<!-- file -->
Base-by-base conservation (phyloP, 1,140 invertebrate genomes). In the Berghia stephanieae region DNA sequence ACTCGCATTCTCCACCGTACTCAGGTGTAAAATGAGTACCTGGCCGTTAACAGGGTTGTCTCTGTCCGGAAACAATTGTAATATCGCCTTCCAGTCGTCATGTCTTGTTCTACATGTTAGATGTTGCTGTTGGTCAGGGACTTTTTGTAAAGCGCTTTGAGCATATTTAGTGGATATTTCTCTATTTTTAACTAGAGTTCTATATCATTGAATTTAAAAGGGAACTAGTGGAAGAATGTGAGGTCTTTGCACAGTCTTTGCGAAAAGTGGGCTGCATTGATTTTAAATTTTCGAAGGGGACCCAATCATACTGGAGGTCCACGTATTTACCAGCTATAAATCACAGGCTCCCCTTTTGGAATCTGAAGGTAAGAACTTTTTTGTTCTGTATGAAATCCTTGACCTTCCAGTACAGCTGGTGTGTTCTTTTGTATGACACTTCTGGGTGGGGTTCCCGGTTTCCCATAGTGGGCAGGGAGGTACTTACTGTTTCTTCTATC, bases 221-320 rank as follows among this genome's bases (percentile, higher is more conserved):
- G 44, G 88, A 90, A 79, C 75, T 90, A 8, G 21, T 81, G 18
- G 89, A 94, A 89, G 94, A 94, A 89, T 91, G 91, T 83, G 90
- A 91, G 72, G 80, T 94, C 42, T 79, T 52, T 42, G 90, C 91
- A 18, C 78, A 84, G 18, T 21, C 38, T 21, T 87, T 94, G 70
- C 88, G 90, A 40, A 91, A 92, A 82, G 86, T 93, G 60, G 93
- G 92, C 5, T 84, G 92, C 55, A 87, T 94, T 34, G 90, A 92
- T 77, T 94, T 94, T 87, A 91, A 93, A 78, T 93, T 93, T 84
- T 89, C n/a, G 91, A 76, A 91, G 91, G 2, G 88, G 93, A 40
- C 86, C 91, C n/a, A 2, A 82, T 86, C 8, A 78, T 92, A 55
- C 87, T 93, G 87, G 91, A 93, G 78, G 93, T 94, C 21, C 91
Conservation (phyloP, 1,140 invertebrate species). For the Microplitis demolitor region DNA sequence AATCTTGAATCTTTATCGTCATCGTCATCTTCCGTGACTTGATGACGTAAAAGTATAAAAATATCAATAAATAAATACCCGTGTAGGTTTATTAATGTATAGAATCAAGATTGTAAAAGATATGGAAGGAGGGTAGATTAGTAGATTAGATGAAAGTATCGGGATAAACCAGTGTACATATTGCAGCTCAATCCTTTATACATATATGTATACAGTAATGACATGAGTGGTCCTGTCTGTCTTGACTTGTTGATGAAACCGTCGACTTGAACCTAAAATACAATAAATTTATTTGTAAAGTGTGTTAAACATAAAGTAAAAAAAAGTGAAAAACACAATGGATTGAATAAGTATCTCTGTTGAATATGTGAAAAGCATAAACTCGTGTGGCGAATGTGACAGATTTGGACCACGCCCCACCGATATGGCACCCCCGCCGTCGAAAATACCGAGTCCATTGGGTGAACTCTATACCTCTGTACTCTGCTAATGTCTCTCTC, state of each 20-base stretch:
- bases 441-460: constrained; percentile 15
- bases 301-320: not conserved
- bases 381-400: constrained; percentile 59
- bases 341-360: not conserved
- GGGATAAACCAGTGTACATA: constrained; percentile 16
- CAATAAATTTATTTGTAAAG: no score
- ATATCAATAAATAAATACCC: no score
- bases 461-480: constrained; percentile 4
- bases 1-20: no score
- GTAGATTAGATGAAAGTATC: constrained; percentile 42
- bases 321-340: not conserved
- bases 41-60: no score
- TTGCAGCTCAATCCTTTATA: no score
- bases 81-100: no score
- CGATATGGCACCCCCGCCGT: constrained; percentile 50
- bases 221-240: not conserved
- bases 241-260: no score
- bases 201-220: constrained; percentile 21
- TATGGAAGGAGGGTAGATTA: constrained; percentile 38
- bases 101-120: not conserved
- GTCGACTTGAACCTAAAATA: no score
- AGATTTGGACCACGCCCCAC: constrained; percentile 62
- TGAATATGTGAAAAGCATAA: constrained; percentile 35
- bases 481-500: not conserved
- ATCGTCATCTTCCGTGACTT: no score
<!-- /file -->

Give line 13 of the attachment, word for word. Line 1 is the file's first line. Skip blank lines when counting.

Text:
- bases 441-460: constrained; percentile 15